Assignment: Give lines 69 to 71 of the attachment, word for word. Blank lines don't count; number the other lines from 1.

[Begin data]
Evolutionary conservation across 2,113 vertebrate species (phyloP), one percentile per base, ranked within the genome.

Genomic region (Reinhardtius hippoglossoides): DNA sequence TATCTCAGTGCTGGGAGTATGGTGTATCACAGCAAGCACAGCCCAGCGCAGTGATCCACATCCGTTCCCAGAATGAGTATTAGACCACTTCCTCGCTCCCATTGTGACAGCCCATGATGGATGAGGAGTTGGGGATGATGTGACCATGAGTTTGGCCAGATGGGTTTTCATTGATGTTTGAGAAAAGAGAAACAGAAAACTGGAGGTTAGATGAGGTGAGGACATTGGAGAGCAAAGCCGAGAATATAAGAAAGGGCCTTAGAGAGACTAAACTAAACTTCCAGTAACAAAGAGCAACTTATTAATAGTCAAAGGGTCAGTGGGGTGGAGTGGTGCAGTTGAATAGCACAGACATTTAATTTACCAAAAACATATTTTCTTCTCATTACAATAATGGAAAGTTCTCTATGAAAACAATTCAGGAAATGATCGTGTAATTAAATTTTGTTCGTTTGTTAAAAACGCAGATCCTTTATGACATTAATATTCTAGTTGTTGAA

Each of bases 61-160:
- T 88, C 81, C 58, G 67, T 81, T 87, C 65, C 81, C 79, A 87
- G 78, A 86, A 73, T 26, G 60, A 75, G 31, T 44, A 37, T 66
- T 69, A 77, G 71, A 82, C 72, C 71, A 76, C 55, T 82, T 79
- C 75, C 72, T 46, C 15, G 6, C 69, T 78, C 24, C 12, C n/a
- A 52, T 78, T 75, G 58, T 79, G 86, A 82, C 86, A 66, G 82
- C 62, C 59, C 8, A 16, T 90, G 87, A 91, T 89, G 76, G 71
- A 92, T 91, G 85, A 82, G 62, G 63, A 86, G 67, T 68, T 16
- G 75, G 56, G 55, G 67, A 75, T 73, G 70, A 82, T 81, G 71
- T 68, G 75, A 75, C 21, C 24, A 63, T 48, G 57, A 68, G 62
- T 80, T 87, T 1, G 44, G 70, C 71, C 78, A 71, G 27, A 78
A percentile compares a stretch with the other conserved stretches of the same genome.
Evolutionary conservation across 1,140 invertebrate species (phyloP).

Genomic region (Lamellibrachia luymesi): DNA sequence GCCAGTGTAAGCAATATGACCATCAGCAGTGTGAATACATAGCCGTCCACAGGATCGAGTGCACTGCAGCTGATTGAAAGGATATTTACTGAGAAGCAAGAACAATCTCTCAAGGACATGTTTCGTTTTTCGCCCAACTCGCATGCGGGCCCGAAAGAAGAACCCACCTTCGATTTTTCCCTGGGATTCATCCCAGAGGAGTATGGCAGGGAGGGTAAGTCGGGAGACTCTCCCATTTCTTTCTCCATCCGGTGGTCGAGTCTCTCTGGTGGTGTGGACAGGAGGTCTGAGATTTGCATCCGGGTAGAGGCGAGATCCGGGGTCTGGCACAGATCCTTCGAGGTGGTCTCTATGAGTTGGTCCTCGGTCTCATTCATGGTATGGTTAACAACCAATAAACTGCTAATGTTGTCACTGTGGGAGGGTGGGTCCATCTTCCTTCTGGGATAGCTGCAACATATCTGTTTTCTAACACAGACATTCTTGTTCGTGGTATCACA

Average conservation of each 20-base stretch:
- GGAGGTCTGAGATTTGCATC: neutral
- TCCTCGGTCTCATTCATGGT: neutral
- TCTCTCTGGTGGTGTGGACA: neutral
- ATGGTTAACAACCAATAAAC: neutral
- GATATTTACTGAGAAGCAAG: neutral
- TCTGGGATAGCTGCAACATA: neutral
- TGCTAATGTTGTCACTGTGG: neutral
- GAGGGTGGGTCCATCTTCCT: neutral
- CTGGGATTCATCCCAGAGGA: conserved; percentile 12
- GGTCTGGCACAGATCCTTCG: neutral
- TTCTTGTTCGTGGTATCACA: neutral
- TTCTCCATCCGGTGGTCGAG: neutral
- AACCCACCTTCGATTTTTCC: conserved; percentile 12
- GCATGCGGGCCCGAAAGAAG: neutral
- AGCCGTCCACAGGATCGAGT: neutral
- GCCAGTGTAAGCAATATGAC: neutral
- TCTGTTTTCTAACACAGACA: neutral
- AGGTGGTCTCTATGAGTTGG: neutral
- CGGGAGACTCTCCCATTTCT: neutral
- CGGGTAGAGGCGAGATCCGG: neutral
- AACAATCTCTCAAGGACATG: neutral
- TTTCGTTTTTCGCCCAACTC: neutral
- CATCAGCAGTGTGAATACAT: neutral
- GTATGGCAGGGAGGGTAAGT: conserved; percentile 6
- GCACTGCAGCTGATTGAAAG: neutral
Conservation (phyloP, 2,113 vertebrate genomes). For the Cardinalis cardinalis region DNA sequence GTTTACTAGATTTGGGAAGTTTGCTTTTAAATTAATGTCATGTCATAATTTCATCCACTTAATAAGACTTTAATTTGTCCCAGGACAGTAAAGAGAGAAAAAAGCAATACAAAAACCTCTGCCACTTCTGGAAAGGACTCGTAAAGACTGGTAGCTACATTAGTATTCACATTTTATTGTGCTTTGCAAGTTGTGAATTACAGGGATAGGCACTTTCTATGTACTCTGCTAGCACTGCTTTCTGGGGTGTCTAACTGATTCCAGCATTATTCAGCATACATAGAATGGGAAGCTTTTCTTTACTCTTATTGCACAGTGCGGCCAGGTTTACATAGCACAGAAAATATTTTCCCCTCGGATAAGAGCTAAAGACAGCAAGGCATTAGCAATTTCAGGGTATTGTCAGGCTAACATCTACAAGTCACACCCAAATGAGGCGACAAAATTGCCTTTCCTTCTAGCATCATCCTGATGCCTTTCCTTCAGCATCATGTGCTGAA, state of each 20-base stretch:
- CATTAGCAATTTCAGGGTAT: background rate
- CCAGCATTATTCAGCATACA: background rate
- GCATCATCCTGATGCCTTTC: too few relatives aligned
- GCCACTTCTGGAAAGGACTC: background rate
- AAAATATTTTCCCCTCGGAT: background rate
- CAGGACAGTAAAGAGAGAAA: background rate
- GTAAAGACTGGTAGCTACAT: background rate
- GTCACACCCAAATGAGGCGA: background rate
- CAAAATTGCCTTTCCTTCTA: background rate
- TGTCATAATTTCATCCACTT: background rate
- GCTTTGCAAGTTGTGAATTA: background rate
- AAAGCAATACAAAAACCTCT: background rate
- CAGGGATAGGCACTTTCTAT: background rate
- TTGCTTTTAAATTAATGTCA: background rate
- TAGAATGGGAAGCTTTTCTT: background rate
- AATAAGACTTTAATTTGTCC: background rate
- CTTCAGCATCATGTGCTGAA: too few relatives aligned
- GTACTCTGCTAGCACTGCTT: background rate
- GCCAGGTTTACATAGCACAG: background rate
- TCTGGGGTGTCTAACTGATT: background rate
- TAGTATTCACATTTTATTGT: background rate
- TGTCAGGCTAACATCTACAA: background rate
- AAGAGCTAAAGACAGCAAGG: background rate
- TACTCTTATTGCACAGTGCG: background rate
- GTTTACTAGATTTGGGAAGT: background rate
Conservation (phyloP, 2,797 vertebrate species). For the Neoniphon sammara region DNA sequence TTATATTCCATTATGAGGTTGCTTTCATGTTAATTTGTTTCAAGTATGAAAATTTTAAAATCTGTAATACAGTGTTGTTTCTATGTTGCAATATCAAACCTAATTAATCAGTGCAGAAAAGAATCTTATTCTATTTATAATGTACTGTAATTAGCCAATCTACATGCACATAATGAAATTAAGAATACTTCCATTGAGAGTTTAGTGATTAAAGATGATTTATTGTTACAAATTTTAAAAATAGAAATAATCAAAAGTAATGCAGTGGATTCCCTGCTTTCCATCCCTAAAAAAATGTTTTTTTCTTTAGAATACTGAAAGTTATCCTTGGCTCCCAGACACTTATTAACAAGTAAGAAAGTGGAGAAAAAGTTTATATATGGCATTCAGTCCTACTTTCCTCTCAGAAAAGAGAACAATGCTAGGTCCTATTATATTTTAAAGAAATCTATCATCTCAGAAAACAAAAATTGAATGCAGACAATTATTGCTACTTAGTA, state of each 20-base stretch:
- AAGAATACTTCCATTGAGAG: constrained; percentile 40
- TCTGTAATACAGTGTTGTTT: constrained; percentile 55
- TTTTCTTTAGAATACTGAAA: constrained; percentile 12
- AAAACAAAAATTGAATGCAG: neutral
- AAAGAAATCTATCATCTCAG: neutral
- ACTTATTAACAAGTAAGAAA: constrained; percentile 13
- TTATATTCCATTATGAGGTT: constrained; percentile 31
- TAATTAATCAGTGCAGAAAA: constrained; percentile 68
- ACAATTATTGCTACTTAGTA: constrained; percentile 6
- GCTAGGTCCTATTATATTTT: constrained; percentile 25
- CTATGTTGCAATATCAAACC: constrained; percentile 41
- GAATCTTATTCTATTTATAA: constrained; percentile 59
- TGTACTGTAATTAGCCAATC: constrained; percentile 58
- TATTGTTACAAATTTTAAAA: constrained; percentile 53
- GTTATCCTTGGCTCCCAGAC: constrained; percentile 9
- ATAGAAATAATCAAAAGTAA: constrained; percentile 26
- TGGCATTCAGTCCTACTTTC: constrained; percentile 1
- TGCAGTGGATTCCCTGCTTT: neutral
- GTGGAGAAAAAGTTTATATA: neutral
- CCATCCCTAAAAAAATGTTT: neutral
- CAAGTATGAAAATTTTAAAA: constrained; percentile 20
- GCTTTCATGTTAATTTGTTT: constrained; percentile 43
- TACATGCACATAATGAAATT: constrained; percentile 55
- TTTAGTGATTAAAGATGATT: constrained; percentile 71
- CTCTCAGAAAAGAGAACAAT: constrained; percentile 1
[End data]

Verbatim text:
Conservation (phyloP, 2,797 vertebrate species). For the Neoniphon sammara region DNA sequence TTATATTCCATTATGAGGTTGCTTTCATGTTAATTTGTTTCAAGTATGAAAATTTTAAAATCTGTAATACAGTGTTGTTTCTATGTTGCAATATCAAACCTAATTAATCAGTGCAGAAAAGAATCTTATTCTATTTATAATGTACTGTAATTAGCCAATCTACATGCACATAATGAAATTAAGAATACTTCCATTGAGAGTTTAGTGATTAAAGATGATTTATTGTTACAAATTTTAAAAATAGAAATAATCAAAAGTAATGCAGTGGATTCCCTGCTTTCCATCCCTAAAAAAATGTTTTTTTCTTTAGAATACTGAAAGTTATCCTTGGCTCCCAGACACTTATTAACAAGTAAGAAAGTGGAGAAAAAGTTTATATATGGCATTCAGTCCTACTTTCCTCTCAGAAAAGAGAACAATGCTAGGTCCTATTATATTTTAAAGAAATCTATCATCTCAGAAAACAAAAATTGAATGCAGACAATTATTGCTACTTAGTA, state of each 20-base stretch:
- AAGAATACTTCCATTGAGAG: constrained; percentile 40
- TCTGTAATACAGTGTTGTTT: constrained; percentile 55